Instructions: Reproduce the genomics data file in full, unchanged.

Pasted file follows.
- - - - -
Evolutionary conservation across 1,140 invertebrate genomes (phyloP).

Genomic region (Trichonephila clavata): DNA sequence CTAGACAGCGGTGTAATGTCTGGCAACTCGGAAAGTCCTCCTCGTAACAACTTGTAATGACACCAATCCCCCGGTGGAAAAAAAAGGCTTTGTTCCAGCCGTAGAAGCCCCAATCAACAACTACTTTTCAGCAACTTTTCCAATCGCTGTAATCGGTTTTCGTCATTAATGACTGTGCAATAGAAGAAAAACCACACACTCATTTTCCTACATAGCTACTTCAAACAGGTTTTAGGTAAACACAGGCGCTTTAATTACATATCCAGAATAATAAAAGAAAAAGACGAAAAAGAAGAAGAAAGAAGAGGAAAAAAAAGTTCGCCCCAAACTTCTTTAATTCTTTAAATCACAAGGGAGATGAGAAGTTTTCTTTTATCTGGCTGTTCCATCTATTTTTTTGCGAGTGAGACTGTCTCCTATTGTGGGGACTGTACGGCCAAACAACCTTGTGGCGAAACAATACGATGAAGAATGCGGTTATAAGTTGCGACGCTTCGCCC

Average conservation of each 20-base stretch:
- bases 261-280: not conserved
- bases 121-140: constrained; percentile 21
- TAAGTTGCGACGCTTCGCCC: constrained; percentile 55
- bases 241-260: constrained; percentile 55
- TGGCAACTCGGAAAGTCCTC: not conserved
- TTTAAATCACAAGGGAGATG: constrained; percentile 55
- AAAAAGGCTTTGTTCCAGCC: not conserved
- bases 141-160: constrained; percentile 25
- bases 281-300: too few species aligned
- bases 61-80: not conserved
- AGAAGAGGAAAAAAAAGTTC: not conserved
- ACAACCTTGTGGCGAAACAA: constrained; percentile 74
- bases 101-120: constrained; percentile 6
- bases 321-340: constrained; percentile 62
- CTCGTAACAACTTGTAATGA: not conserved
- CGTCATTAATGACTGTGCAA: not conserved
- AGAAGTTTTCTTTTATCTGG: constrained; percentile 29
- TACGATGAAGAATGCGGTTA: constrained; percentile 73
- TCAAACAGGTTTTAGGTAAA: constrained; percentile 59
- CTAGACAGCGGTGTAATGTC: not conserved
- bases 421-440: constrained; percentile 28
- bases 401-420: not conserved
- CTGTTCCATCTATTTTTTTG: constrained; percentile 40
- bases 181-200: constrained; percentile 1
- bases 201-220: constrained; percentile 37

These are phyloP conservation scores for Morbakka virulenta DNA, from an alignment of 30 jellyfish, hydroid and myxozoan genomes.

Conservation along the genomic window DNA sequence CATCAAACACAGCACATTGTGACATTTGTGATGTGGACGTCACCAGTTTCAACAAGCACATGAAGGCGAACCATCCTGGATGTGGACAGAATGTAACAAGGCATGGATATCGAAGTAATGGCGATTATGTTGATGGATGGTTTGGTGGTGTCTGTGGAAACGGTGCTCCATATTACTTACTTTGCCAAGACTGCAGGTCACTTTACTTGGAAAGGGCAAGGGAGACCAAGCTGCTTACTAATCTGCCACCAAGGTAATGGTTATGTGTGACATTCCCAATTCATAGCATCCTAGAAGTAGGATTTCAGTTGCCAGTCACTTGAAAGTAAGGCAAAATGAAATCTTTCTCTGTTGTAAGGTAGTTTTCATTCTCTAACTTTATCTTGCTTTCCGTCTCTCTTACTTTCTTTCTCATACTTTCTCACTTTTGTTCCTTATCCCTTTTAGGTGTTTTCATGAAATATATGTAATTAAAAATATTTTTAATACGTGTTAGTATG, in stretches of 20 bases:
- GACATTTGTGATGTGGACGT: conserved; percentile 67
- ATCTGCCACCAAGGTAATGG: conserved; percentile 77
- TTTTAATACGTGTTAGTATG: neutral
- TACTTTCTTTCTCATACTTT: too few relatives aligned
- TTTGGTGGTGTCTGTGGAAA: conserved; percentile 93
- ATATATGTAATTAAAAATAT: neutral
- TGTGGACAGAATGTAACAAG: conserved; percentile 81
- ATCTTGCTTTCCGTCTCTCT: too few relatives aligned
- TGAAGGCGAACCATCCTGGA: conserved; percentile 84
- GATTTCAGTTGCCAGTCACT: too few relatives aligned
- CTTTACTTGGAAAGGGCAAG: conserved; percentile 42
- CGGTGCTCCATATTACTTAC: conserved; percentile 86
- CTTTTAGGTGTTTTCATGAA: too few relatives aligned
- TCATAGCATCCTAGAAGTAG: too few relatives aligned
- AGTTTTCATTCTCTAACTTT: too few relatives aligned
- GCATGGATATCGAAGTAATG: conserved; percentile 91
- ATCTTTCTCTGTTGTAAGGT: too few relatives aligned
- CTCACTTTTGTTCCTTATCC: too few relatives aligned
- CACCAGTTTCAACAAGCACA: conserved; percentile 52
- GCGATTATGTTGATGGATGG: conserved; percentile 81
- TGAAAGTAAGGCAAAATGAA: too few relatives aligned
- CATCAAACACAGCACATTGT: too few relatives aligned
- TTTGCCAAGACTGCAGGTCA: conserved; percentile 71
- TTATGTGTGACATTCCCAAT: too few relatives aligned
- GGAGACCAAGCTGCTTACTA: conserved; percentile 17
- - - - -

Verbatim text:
Evolutionary conservation across 1,140 invertebrate genomes (phyloP).

Genomic region (Trichonephila clavata): DNA sequence CTAGACAGCGGTGTAATGTCTGGCAACTCGGAAAGTCCTCCTCGTAACAACTTGTAATGACACCAATCCCCCGGTGGAAAAAAAAGGCTTTGTTCCAGCCGTAGAAGCCCCAATCAACAACTACTTTTCAGCAACTTTTCCAATCGCTGTAATCGGTTTTCGTCATTAATGACTGTGCAATAGAAGAAAAACCACACACTCATTTTCCTACATAGCTACTTCAAACAGGTTTTAGGTAAACACAGGCGCTTTAATTACATATCCAGAATAATAAAAGAAAAAGACGAAAAAGAAGAAGAAAGAAGAGGAAAAAAAAGTTCGCCCCAAACTTCTTTAATTCTTTAAATCACAAGGGAGATGAGAAGTTTTCTTTTATCTGGCTGTTCCATCTATTTTTTTGCGAGTGAGACTGTCTCCTATTGTGGGGACTGTACGGCCAAACAACCTTGTGGCGAAACAATACGATGAAGAATGCGGTTATAAGTTGCGACGCTTCGCCC

Average conservation of each 20-base stretch:
- bases 261-280: not conserved
- bases 121-140: constrained; percentile 21
- TAAGTTGCGACGCTTCGCCC: constrained; percentile 55
- bases 241-260: constrained; percentile 55
- TGGCAACTCGGAAAGTCCTC: not conserved
- TTTAAATCACAAGGGAGATG: constrained; percentile 55
- AAAAAGGCTTTGTTCCAGCC: not conserved
- bases 141-160: constrained; percentile 25
- bases 281-300: too few species aligned
- bases 61-80: not conserved
- AGAAGAGGAAAAAAAAGTTC: not conserved
- ACAACCTTGTGGCGAAACAA: constrained; percentile 74
- bases 101-120: constrained; percentile 6
- bases 321-340: constrained; percentile 62
- CTCGTAACAACTTGTAATGA: not conserved
- CGTCATTAATGACTGTGCAA: not conserved
- AGAAGTTTTCTTTTATCTGG: constrained; percentile 29
- TACGATGAAGAATGCGGTTA: constrained; percentile 73
- TCAAACAGGTTTTAGGTAAA: constrained; percentile 59
- CTAGACAGCGGTGTAATGTC: not conserved
- bases 421-440: constrained; percentile 28
- bases 401-420: not conserved
- CTGTTCCATCTATTTTTTTG: constrained; percentile 40
- bases 181-200: constrained; percentile 1
- bases 201-220: constrained; percentile 37

These are phyloP conservation scores for Morbakka virulenta DNA, from an alignment of 30 jellyfish, hydroid and myxozoan genomes.

Conservation along the genomic window DNA sequence CATCAAACACAGCACATTGTGACATTTGTGATGTGGACGTCACCAGTTTCAACAAGCACATGAAGGCGAACCATCCTGGATGTGGACAGAATGTAACAAGGCATGGATATCGAAGTAATGGCGATTATGTTGATGGATGGTTTGGTGGTGTCTGTGGAAACGGTGCTCCATATTACTTACTTTGCCAAGACTGCAGGTCACTTTACTTGGAAAGGGCAAGGGAGACCAAGCTGCTTACTAATCTGCCACCAAGGTAATGGTTATGTGTGACATTCCCAATTCATAGCATCCTAGAAGTAGGATTTCAGTTGCCAGTCACTTGAAAGTAAGGCAAAATGAAATCTTTCTCTGTTGTAAGGTAGTTTTCATTCTCTAACTTTATCTTGCTTTCCGTCTCTCTTACTTTCTTTCTCATACTTTCTCACTTTTGTTCCTTATCCCTTTTAGGTGTTTTCATGAAATATATGTAATTAAAAATATTTTTAATACGTGTTAGTATG, in stretches of 20 bases:
- GACATTTGTGATGTGGACGT: conserved; percentile 67
- ATCTGCCACCAAGGTAATGG: conserved; percentile 77
- TTTTAATACGTGTTAGTATG: neutral
- TACTTTCTTTCTCATACTTT: too few relatives aligned
- TTTGGTGGTGTCTGTGGAAA: conserved; percentile 93
- ATATATGTAATTAAAAATAT: neutral
- TGTGGACAGAATGTAACAAG: conserved; percentile 81
- ATCTTGCTTTCCGTCTCTCT: too few relatives aligned
- TGAAGGCGAACCATCCTGGA: conserved; percentile 84
- GATTTCAGTTGCCAGTCACT: too few relatives aligned
- CTTTACTTGGAAAGGGCAAG: conserved; percentile 42
- CGGTGCTCCATATTACTTAC: conserved; percentile 86
- CTTTTAGGTGTTTTCATGAA: too few relatives aligned
- TCATAGCATCCTAGAAGTAG: too few relatives aligned
- AGTTTTCATTCTCTAACTTT: too few relatives aligned
- GCATGGATATCGAAGTAATG: conserved; percentile 91
- ATCTTTCTCTGTTGTAAGGT: too few relatives aligned
- CTCACTTTTGTTCCTTATCC: too few relatives aligned
- CACCAGTTTCAACAAGCACA: conserved; percentile 52
- GCGATTATGTTGATGGATGG: conserved; percentile 81
- TGAAAGTAAGGCAAAATGAA: too few relatives aligned
- CATCAAACACAGCACATTGT: too few relatives aligned
- TTTGCCAAGACTGCAGGTCA: conserved; percentile 71
- TTATGTGTGACATTCCCAAT: too few relatives aligned
- GGAGACCAAGCTGCTTACTA: conserved; percentile 17